In this policy, the term blood gas study refers to either an oximetry test or an arterial blood gas test.

Group I criteria include any of the following:

  1. An arterial PO2 at or below 55 mm Hg or an arterial oxygen saturation at or below 88 percent taken at rest (awake), or
  2. An arterial PO2 at or below 55 mm Hg, or an arterial oxygen saturation at or below 88 percent, for at least 5 minutes taken during sleep for a beneficiary who demonstrates an arterial PO2 at or above 56 mm Hg or an arterial oxygen saturation at or above 89 percent while awake, or
  3. A decrease in arterial PO2 more than 10 mm Hg, or a decrease in arterial oxygen saturation more than 5 percent from baseline saturation, for at least 5 minutes taken during sleep associated with symptoms (e.g., impairment of cognitive processes and [nocturnal restlessness or insomnia]) or signs (e.g., cor pulmonale, "P" pulmonale on EKG, documented pulmonary hypertension and erythrocytosis) reasonably attributable to hypoxemia, or
  4. An arterial PO2 at or below 55 mm Hg or an arterial oxygen saturation at or below 88 percent, taken during exercise for a beneficiary who demonstrates an arterial PO2 at or above 56 mm Hg or an arterial oxygen saturation at or above 89 percent during the day while at rest. In this case, oxygen is provided for during exercise if it is documented that the use of oxygen improves the hypoxemia that was demonstrated during exercise when the beneficiary was breathing room air.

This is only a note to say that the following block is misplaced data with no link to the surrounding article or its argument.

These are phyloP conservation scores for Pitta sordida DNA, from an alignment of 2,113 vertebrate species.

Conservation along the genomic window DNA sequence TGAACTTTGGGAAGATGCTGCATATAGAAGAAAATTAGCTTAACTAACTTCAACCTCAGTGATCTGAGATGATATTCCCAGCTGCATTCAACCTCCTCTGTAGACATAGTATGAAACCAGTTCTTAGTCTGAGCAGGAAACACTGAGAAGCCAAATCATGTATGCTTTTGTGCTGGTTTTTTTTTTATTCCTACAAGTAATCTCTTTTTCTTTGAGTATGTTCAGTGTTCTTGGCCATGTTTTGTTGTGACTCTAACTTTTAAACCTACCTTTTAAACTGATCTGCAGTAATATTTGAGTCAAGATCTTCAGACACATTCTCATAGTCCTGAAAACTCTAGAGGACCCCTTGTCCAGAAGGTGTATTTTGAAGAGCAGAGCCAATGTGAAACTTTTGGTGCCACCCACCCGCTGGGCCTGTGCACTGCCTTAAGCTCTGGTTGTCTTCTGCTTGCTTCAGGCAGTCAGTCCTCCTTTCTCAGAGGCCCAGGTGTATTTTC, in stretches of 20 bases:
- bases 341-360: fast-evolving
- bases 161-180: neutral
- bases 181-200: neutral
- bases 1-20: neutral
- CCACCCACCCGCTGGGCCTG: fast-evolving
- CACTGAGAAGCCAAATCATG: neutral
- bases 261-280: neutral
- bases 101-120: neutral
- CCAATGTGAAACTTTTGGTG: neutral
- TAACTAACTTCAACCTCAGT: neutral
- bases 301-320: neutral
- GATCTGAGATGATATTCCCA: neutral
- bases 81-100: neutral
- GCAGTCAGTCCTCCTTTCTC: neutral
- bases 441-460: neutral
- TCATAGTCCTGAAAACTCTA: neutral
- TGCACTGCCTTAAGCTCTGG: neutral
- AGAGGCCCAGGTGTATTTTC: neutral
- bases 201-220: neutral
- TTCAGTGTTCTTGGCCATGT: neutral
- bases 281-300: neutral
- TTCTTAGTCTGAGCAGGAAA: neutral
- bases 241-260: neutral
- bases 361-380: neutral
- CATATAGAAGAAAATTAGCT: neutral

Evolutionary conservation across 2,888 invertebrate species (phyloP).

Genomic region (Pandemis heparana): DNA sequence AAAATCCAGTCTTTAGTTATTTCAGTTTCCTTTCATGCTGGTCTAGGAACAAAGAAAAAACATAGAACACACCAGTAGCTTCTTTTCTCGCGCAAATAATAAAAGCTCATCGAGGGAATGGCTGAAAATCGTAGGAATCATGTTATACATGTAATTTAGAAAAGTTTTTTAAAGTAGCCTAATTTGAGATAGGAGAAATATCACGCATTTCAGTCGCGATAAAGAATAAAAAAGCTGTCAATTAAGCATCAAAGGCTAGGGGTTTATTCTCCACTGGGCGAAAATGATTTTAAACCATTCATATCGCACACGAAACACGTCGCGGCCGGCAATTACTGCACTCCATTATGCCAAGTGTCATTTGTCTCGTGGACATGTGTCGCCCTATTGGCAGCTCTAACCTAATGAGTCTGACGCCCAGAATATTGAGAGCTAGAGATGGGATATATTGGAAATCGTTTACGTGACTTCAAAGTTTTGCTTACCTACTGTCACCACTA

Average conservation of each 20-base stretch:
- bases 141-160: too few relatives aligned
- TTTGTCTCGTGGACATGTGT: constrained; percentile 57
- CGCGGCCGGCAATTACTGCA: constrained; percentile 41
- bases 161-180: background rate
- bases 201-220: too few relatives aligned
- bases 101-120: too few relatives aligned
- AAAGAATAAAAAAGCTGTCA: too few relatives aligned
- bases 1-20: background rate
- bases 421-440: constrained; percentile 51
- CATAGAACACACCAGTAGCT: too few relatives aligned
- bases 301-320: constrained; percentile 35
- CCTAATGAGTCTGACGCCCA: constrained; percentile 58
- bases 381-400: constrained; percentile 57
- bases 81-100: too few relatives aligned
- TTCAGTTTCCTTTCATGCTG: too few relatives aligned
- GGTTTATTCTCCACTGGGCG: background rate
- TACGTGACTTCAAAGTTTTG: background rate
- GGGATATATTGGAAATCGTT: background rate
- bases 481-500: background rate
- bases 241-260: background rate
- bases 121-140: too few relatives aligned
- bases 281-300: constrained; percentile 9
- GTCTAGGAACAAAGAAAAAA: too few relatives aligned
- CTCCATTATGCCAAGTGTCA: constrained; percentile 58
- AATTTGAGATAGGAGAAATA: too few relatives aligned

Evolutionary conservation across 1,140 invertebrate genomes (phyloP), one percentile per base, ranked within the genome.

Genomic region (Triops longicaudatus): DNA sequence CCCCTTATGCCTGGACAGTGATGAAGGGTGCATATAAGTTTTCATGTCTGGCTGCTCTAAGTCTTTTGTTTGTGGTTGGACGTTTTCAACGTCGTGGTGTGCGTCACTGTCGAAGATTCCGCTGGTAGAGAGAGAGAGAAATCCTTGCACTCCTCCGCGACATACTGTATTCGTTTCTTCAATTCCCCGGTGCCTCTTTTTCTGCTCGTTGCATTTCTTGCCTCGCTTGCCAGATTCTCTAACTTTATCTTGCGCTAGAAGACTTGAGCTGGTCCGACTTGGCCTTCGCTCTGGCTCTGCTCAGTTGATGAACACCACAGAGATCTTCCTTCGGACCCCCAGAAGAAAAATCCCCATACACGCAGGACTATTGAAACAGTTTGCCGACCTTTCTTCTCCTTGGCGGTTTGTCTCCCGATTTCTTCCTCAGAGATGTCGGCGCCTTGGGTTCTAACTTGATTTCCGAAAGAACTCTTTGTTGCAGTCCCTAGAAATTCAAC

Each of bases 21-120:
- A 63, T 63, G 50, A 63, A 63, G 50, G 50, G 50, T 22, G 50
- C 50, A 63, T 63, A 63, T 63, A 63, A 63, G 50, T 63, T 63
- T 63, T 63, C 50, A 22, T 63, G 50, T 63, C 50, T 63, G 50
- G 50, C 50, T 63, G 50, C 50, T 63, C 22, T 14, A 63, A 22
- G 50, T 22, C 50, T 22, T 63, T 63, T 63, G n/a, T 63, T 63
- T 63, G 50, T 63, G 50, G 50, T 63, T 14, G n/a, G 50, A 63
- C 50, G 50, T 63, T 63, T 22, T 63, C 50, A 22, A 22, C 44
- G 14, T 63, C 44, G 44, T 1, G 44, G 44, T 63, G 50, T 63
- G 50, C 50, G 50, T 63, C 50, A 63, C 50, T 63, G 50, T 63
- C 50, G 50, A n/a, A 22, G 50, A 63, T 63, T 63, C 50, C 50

Initial coverage for beneficiaries meeting Group I criteria is limited to 12 months or the treating practitioner-specified length of need, whichever is shorter. (Refer to the Certification section for information on recertification.)

Group II criteria include the presence of: